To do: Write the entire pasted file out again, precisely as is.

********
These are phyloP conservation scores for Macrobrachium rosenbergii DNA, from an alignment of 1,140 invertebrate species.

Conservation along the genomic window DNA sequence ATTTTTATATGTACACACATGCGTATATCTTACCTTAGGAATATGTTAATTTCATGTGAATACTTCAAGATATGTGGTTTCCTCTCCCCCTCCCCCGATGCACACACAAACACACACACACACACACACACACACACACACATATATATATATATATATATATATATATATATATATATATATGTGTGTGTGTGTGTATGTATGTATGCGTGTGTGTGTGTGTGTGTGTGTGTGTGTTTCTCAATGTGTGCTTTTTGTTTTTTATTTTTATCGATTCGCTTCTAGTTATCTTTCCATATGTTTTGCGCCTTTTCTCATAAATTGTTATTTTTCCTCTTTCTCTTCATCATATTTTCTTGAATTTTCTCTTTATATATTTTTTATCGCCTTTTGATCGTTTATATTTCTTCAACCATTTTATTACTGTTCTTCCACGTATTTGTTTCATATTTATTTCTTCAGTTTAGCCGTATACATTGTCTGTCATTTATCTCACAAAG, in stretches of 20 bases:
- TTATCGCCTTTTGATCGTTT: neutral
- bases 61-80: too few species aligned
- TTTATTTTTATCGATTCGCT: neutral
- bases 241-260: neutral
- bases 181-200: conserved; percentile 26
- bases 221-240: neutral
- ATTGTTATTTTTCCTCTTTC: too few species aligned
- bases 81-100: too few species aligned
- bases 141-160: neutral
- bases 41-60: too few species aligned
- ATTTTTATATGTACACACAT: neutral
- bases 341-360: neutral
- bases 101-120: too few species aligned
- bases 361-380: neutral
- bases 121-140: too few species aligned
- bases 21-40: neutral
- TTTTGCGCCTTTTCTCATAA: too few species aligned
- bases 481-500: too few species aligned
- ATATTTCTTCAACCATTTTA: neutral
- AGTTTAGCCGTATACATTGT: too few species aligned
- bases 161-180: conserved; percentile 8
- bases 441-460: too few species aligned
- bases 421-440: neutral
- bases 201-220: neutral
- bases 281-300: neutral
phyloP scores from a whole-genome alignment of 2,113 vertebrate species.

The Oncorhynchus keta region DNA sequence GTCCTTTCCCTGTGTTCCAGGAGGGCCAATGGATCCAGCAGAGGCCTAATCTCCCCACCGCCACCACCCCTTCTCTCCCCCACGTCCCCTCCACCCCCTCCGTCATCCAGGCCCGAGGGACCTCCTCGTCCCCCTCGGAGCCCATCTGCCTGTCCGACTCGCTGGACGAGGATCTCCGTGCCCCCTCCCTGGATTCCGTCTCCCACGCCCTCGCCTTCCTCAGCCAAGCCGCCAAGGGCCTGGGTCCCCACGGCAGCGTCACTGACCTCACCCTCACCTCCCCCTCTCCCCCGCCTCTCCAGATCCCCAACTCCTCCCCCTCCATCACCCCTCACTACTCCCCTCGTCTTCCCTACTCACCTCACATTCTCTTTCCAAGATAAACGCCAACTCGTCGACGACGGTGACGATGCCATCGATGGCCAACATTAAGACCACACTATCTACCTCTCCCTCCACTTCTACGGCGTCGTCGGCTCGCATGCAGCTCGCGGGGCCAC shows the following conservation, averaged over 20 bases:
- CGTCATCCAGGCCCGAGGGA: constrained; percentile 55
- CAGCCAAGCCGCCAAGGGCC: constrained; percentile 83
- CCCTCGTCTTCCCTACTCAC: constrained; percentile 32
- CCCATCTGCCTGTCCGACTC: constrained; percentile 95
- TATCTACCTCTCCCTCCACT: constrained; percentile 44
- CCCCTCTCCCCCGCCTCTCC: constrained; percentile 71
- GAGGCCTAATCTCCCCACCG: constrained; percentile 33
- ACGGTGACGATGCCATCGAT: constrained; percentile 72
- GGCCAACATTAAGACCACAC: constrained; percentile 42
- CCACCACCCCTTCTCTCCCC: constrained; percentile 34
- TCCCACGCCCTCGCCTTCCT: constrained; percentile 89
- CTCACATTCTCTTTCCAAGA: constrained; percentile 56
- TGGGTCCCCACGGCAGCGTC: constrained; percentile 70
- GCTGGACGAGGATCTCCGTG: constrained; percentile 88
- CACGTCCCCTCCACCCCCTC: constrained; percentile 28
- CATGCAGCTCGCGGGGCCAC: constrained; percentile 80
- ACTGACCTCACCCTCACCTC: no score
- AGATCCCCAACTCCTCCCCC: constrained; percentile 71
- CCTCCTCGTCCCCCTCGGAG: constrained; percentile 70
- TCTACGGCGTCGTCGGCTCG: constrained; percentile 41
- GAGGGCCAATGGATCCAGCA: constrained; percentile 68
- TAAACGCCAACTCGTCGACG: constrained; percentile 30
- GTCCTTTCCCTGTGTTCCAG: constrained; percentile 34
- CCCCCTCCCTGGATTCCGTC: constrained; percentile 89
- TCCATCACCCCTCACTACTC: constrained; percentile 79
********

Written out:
These are phyloP conservation scores for Macrobrachium rosenbergii DNA, from an alignment of 1,140 invertebrate species.

Conservation along the genomic window DNA sequence ATTTTTATATGTACACACATGCGTATATCTTACCTTAGGAATATGTTAATTTCATGTGAATACTTCAAGATATGTGGTTTCCTCTCCCCCTCCCCCGATGCACACACAAACACACACACACACACACACACACACACACACATATATATATATATATATATATATATATATATATATATATATGTGTGTGTGTGTGTATGTATGTATGCGTGTGTGTGTGTGTGTGTGTGTGTGTGTTTCTCAATGTGTGCTTTTTGTTTTTTATTTTTATCGATTCGCTTCTAGTTATCTTTCCATATGTTTTGCGCCTTTTCTCATAAATTGTTATTTTTCCTCTTTCTCTTCATCATATTTTCTTGAATTTTCTCTTTATATATTTTTTATCGCCTTTTGATCGTTTATATTTCTTCAACCATTTTATTACTGTTCTTCCACGTATTTGTTTCATATTTATTTCTTCAGTTTAGCCGTATACATTGTCTGTCATTTATCTCACAAAG, in stretches of 20 bases:
- TTATCGCCTTTTGATCGTTT: neutral
- bases 61-80: too few species aligned
- TTTATTTTTATCGATTCGCT: neutral
- bases 241-260: neutral
- bases 181-200: conserved; percentile 26
- bases 221-240: neutral
- ATTGTTATTTTTCCTCTTTC: too few species aligned
- bases 81-100: too few species aligned
- bases 141-160: neutral
- bases 41-60: too few species aligned
- ATTTTTATATGTACACACAT: neutral
- bases 341-360: neutral
- bases 101-120: too few species aligned
- bases 361-380: neutral
- bases 121-140: too few species aligned
- bases 21-40: neutral
- TTTTGCGCCTTTTCTCATAA: too few species aligned
- bases 481-500: too few species aligned
- ATATTTCTTCAACCATTTTA: neutral
- AGTTTAGCCGTATACATTGT: too few species aligned
- bases 161-180: conserved; percentile 8
- bases 441-460: too few species aligned
- bases 421-440: neutral
- bases 201-220: neutral
- bases 281-300: neutral
phyloP scores from a whole-genome alignment of 2,113 vertebrate species.

The Oncorhynchus keta region DNA sequence GTCCTTTCCCTGTGTTCCAGGAGGGCCAATGGATCCAGCAGAGGCCTAATCTCCCCACCGCCACCACCCCTTCTCTCCCCCACGTCCCCTCCACCCCCTCCGTCATCCAGGCCCGAGGGACCTCCTCGTCCCCCTCGGAGCCCATCTGCCTGTCCGACTCGCTGGACGAGGATCTCCGTGCCCCCTCCCTGGATTCCGTCTCCCACGCCCTCGCCTTCCTCAGCCAAGCCGCCAAGGGCCTGGGTCCCCACGGCAGCGTCACTGACCTCACCCTCACCTCCCCCTCTCCCCCGCCTCTCCAGATCCCCAACTCCTCCCCCTCCATCACCCCTCACTACTCCCCTCGTCTTCCCTACTCACCTCACATTCTCTTTCCAAGATAAACGCCAACTCGTCGACGACGGTGACGATGCCATCGATGGCCAACATTAAGACCACACTATCTACCTCTCCCTCCACTTCTACGGCGTCGTCGGCTCGCATGCAGCTCGCGGGGCCAC shows the following conservation, averaged over 20 bases:
- CGTCATCCAGGCCCGAGGGA: constrained; percentile 55
- CAGCCAAGCCGCCAAGGGCC: constrained; percentile 83
- CCCTCGTCTTCCCTACTCAC: constrained; percentile 32
- CCCATCTGCCTGTCCGACTC: constrained; percentile 95
- TATCTACCTCTCCCTCCACT: constrained; percentile 44
- CCCCTCTCCCCCGCCTCTCC: constrained; percentile 71
- GAGGCCTAATCTCCCCACCG: constrained; percentile 33
- ACGGTGACGATGCCATCGAT: constrained; percentile 72
- GGCCAACATTAAGACCACAC: constrained; percentile 42
- CCACCACCCCTTCTCTCCCC: constrained; percentile 34
- TCCCACGCCCTCGCCTTCCT: constrained; percentile 89
- CTCACATTCTCTTTCCAAGA: constrained; percentile 56
- TGGGTCCCCACGGCAGCGTC: constrained; percentile 70
- GCTGGACGAGGATCTCCGTG: constrained; percentile 88
- CACGTCCCCTCCACCCCCTC: constrained; percentile 28
- CATGCAGCTCGCGGGGCCAC: constrained; percentile 80
- ACTGACCTCACCCTCACCTC: no score
- AGATCCCCAACTCCTCCCCC: constrained; percentile 71
- CCTCCTCGTCCCCCTCGGAG: constrained; percentile 70
- TCTACGGCGTCGTCGGCTCG: constrained; percentile 41
- GAGGGCCAATGGATCCAGCA: constrained; percentile 68
- TAAACGCCAACTCGTCGACG: constrained; percentile 30
- GTCCTTTCCCTGTGTTCCAG: constrained; percentile 34
- CCCCCTCCCTGGATTCCGTC: constrained; percentile 89
- TCCATCACCCCTCACTACTC: constrained; percentile 79